The recent midterm election became more significant because of the situation that we’ve been having for the past two years. I’m not going to indulge in mentioning name or names or whatever that has happened. But making a note about the turn out of the recent election which showed the strength of the women’s voice. It is one of the milestones for American women in the history of fighting for the rights to vote. I somehow connected the midterm election to my experience visiting Seneca Falls where the first Women’s Rights Convention was held. During our trip to Upstate New York a while back, we passed by the town of Seneca Falls. We came there actually to see the Eerie Canal, but we found out that Seneca Falls has important part in the fight for women’s rights. The first Women’s Right Convention was held there between July 19th – 20th, 1848, at Wesleyan Chapel.

When we arrived at the sight where the first convention happened, unfortunately the place was closed. From outside, though, I could see the inside of Wesleyan Chapel where Elizabeth Cady Stanton, Lucretia Mott, Mary M’Clintock, Martha Coffin Wright and Jane Hunt called on women to fight for their Constitutional right to equality as U. S. citizen. They came up with 11 resolutions that demanded women be placed as equal as men. The 9th resolution was viewed as the most controversial, which said,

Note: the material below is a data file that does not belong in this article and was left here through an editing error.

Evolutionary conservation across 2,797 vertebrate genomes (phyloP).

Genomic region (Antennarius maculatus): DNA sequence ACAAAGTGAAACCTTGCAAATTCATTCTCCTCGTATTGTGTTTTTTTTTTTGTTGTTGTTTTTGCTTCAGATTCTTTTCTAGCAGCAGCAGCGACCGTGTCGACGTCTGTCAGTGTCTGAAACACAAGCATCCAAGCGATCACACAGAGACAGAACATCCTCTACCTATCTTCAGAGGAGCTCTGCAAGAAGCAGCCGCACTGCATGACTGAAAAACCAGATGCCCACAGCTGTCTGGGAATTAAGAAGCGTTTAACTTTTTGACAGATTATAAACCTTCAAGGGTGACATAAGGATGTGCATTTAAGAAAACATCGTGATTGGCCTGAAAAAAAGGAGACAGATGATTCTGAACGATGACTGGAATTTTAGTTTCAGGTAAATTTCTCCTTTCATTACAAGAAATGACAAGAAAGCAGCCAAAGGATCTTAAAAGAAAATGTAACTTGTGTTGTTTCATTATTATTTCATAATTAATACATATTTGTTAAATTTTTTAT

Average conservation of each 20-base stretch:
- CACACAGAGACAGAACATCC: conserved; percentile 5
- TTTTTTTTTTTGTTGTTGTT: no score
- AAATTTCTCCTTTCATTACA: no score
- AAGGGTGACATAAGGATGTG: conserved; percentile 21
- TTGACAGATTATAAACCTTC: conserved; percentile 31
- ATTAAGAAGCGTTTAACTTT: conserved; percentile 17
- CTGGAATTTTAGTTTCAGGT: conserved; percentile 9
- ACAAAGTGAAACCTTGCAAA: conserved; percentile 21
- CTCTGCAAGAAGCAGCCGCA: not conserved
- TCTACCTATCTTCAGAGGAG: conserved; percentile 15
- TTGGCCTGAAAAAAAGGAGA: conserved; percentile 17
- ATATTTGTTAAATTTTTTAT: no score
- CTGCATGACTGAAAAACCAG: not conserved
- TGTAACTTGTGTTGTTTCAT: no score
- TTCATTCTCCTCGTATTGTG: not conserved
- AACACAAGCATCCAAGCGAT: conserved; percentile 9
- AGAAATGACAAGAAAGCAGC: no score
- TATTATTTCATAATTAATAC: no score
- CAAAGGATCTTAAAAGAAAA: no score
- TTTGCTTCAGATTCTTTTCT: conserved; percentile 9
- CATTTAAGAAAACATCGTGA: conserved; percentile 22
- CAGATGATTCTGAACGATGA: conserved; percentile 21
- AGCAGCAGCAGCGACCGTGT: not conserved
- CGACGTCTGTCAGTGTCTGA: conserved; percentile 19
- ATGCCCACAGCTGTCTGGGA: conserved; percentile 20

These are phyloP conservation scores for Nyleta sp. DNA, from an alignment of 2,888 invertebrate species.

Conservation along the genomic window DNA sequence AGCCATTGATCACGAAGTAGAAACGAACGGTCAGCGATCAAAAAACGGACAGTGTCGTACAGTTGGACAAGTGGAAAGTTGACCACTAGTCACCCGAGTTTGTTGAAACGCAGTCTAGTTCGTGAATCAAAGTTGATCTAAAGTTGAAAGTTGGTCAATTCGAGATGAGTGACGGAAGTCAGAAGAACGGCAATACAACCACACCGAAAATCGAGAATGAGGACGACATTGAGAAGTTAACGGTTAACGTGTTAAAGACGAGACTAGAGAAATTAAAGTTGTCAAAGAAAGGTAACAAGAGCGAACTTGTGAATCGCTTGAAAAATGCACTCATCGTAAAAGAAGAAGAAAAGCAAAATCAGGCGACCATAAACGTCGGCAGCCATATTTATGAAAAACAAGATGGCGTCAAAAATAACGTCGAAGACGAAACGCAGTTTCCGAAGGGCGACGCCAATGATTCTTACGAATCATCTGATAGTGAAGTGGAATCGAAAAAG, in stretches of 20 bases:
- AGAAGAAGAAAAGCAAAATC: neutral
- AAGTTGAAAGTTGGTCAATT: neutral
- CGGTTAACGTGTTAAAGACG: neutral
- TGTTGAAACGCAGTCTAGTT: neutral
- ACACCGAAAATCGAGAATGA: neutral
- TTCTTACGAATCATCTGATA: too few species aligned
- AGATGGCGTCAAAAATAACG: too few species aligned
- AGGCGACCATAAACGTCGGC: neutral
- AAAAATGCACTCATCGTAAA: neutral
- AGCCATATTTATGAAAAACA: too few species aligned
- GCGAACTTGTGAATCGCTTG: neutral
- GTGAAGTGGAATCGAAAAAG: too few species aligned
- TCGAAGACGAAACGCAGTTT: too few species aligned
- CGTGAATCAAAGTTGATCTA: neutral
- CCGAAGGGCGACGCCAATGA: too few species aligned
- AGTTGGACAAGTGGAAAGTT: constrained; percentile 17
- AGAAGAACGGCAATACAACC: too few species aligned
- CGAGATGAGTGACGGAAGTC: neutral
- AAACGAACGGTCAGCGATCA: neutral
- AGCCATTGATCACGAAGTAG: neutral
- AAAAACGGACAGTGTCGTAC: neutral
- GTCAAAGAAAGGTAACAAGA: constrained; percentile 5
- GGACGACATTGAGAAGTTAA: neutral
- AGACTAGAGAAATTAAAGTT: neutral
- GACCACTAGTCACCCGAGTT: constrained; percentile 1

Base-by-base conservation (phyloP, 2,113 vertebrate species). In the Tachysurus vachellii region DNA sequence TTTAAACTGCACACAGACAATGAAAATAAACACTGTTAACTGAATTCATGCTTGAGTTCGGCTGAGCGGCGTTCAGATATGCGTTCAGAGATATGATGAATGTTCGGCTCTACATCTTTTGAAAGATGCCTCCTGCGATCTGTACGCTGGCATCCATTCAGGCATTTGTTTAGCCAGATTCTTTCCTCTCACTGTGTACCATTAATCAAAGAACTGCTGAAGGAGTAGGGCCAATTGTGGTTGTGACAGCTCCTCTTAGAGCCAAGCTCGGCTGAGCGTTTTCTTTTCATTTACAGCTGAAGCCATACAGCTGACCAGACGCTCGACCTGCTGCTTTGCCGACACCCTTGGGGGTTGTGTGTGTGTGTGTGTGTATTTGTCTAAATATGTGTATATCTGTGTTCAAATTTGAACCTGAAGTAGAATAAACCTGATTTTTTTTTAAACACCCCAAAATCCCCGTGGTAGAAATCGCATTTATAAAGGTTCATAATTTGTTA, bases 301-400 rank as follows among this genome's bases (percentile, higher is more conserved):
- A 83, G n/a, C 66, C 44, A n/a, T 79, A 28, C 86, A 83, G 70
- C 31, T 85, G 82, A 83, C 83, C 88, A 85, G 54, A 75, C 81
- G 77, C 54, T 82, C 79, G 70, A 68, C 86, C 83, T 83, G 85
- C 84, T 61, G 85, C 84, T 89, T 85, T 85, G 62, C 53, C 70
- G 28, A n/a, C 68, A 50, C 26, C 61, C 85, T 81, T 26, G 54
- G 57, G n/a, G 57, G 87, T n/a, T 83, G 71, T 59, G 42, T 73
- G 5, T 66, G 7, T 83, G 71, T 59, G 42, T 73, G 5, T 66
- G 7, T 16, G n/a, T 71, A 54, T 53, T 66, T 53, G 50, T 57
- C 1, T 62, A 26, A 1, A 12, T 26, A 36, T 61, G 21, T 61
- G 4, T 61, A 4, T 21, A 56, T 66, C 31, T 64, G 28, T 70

“to secure to themselves their sacred right to the elective franchise or the right to vote”.

However, the women’s fight to get their rights be acknowledged was a long one, especially the fight for the right to vote. From that, women’s suffrage was born. At last, on August 26th, 1920, the 19th Amendment of the U.S. Constitution was certified. Then, on November 2nd, 1920, as much as 8 millions women across the country gave their votes in election for the first time. Now, there are more women being elected to sit in the legislative sector in U.S. and that is one achievement the women of Seneca Falls Convention would be so proud of.

The 19th Amendment of U.S. Constitution:

The right of citizens of the United States to vote shall not be denied or abridged by the United States or by any state on account of sex”.

(For my daughters Emily & Audrey).

senecawomen2

senecawomen

senecawomen1

senecawomen4

senecawomen5

senecawomen3

senecawomen6

senecawomen8

senecawomen7

Travel Journal: Harry Potter’s Library at Cornell University